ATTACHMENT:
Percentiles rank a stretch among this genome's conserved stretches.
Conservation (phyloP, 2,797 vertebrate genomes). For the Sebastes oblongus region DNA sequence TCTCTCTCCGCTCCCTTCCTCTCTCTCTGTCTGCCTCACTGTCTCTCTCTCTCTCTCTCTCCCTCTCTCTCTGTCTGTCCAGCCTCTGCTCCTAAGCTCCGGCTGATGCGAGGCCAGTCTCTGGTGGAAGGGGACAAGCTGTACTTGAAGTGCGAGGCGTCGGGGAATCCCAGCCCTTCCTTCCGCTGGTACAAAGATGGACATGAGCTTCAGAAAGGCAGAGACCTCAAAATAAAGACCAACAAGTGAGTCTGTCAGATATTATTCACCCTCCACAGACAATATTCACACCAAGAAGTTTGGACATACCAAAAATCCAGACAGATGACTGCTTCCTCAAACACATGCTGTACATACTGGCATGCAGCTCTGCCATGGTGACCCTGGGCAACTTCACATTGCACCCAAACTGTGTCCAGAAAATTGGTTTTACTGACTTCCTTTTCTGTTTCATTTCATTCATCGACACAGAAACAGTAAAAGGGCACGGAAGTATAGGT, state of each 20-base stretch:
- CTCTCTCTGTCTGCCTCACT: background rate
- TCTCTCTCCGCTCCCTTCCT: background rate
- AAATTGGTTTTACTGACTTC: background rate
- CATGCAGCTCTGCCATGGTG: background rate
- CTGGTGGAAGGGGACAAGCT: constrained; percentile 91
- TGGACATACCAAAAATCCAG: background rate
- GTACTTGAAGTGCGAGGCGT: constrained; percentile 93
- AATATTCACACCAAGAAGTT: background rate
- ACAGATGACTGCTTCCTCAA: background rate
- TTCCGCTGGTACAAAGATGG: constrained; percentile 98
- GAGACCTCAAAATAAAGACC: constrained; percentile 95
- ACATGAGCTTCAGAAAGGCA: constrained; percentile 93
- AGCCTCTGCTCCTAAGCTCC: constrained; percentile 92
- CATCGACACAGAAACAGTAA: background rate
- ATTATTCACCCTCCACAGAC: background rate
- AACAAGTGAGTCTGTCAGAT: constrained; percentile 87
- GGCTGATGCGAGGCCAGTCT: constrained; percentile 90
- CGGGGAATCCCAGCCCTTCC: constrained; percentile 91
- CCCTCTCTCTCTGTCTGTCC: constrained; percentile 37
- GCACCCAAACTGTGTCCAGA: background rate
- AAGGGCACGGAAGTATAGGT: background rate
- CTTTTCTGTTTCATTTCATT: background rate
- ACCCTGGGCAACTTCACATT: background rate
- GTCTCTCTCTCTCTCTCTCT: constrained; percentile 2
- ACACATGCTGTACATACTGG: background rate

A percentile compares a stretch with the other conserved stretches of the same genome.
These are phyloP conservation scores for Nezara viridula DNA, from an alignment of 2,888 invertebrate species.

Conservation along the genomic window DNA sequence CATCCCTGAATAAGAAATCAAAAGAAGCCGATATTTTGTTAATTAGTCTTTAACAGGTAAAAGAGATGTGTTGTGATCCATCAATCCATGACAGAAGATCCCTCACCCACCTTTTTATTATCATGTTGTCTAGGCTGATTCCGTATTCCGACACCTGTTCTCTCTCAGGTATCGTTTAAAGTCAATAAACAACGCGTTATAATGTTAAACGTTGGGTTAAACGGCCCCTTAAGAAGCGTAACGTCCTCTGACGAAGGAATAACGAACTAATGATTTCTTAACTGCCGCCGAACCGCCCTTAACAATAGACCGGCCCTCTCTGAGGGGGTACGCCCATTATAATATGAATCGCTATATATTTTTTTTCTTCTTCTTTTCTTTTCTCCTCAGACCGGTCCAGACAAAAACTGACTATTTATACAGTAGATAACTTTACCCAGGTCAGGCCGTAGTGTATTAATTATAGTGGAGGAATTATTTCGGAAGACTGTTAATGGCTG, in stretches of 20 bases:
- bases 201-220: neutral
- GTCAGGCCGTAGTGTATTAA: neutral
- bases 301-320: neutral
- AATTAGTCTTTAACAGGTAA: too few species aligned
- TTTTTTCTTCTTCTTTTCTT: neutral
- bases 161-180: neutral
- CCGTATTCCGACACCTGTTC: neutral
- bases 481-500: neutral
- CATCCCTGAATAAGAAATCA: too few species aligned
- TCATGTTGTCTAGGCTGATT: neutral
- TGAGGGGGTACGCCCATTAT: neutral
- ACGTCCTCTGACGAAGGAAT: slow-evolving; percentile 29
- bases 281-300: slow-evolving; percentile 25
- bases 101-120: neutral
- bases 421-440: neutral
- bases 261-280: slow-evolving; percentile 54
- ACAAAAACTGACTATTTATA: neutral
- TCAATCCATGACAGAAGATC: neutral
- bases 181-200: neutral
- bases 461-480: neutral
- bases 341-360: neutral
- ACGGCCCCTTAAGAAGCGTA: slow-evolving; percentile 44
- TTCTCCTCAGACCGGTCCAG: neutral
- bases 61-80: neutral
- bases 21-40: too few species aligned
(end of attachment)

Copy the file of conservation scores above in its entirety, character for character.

Percentiles rank a stretch among this genome's conserved stretches.
Conservation (phyloP, 2,797 vertebrate genomes). For the Sebastes oblongus region DNA sequence TCTCTCTCCGCTCCCTTCCTCTCTCTCTGTCTGCCTCACTGTCTCTCTCTCTCTCTCTCTCCCTCTCTCTCTGTCTGTCCAGCCTCTGCTCCTAAGCTCCGGCTGATGCGAGGCCAGTCTCTGGTGGAAGGGGACAAGCTGTACTTGAAGTGCGAGGCGTCGGGGAATCCCAGCCCTTCCTTCCGCTGGTACAAAGATGGACATGAGCTTCAGAAAGGCAGAGACCTCAAAATAAAGACCAACAAGTGAGTCTGTCAGATATTATTCACCCTCCACAGACAATATTCACACCAAGAAGTTTGGACATACCAAAAATCCAGACAGATGACTGCTTCCTCAAACACATGCTGTACATACTGGCATGCAGCTCTGCCATGGTGACCCTGGGCAACTTCACATTGCACCCAAACTGTGTCCAGAAAATTGGTTTTACTGACTTCCTTTTCTGTTTCATTTCATTCATCGACACAGAAACAGTAAAAGGGCACGGAAGTATAGGT, state of each 20-base stretch:
- CTCTCTCTGTCTGCCTCACT: background rate
- TCTCTCTCCGCTCCCTTCCT: background rate
- AAATTGGTTTTACTGACTTC: background rate
- CATGCAGCTCTGCCATGGTG: background rate
- CTGGTGGAAGGGGACAAGCT: constrained; percentile 91
- TGGACATACCAAAAATCCAG: background rate
- GTACTTGAAGTGCGAGGCGT: constrained; percentile 93
- AATATTCACACCAAGAAGTT: background rate
- ACAGATGACTGCTTCCTCAA: background rate
- TTCCGCTGGTACAAAGATGG: constrained; percentile 98
- GAGACCTCAAAATAAAGACC: constrained; percentile 95
- ACATGAGCTTCAGAAAGGCA: constrained; percentile 93
- AGCCTCTGCTCCTAAGCTCC: constrained; percentile 92
- CATCGACACAGAAACAGTAA: background rate
- ATTATTCACCCTCCACAGAC: background rate
- AACAAGTGAGTCTGTCAGAT: constrained; percentile 87
- GGCTGATGCGAGGCCAGTCT: constrained; percentile 90
- CGGGGAATCCCAGCCCTTCC: constrained; percentile 91
- CCCTCTCTCTCTGTCTGTCC: constrained; percentile 37
- GCACCCAAACTGTGTCCAGA: background rate
- AAGGGCACGGAAGTATAGGT: background rate
- CTTTTCTGTTTCATTTCATT: background rate
- ACCCTGGGCAACTTCACATT: background rate
- GTCTCTCTCTCTCTCTCTCT: constrained; percentile 2
- ACACATGCTGTACATACTGG: background rate

A percentile compares a stretch with the other conserved stretches of the same genome.
These are phyloP conservation scores for Nezara viridula DNA, from an alignment of 2,888 invertebrate species.

Conservation along the genomic window DNA sequence CATCCCTGAATAAGAAATCAAAAGAAGCCGATATTTTGTTAATTAGTCTTTAACAGGTAAAAGAGATGTGTTGTGATCCATCAATCCATGACAGAAGATCCCTCACCCACCTTTTTATTATCATGTTGTCTAGGCTGATTCCGTATTCCGACACCTGTTCTCTCTCAGGTATCGTTTAAAGTCAATAAACAACGCGTTATAATGTTAAACGTTGGGTTAAACGGCCCCTTAAGAAGCGTAACGTCCTCTGACGAAGGAATAACGAACTAATGATTTCTTAACTGCCGCCGAACCGCCCTTAACAATAGACCGGCCCTCTCTGAGGGGGTACGCCCATTATAATATGAATCGCTATATATTTTTTTTCTTCTTCTTTTCTTTTCTCCTCAGACCGGTCCAGACAAAAACTGACTATTTATACAGTAGATAACTTTACCCAGGTCAGGCCGTAGTGTATTAATTATAGTGGAGGAATTATTTCGGAAGACTGTTAATGGCTG, in stretches of 20 bases:
- bases 201-220: neutral
- GTCAGGCCGTAGTGTATTAA: neutral
- bases 301-320: neutral
- AATTAGTCTTTAACAGGTAA: too few species aligned
- TTTTTTCTTCTTCTTTTCTT: neutral
- bases 161-180: neutral
- CCGTATTCCGACACCTGTTC: neutral
- bases 481-500: neutral
- CATCCCTGAATAAGAAATCA: too few species aligned
- TCATGTTGTCTAGGCTGATT: neutral
- TGAGGGGGTACGCCCATTAT: neutral
- ACGTCCTCTGACGAAGGAAT: slow-evolving; percentile 29
- bases 281-300: slow-evolving; percentile 25
- bases 101-120: neutral
- bases 421-440: neutral
- bases 261-280: slow-evolving; percentile 54
- ACAAAAACTGACTATTTATA: neutral
- TCAATCCATGACAGAAGATC: neutral
- bases 181-200: neutral
- bases 461-480: neutral
- bases 341-360: neutral
- ACGGCCCCTTAAGAAGCGTA: slow-evolving; percentile 44
- TTCTCCTCAGACCGGTCCAG: neutral
- bases 61-80: neutral
- bases 21-40: too few species aligned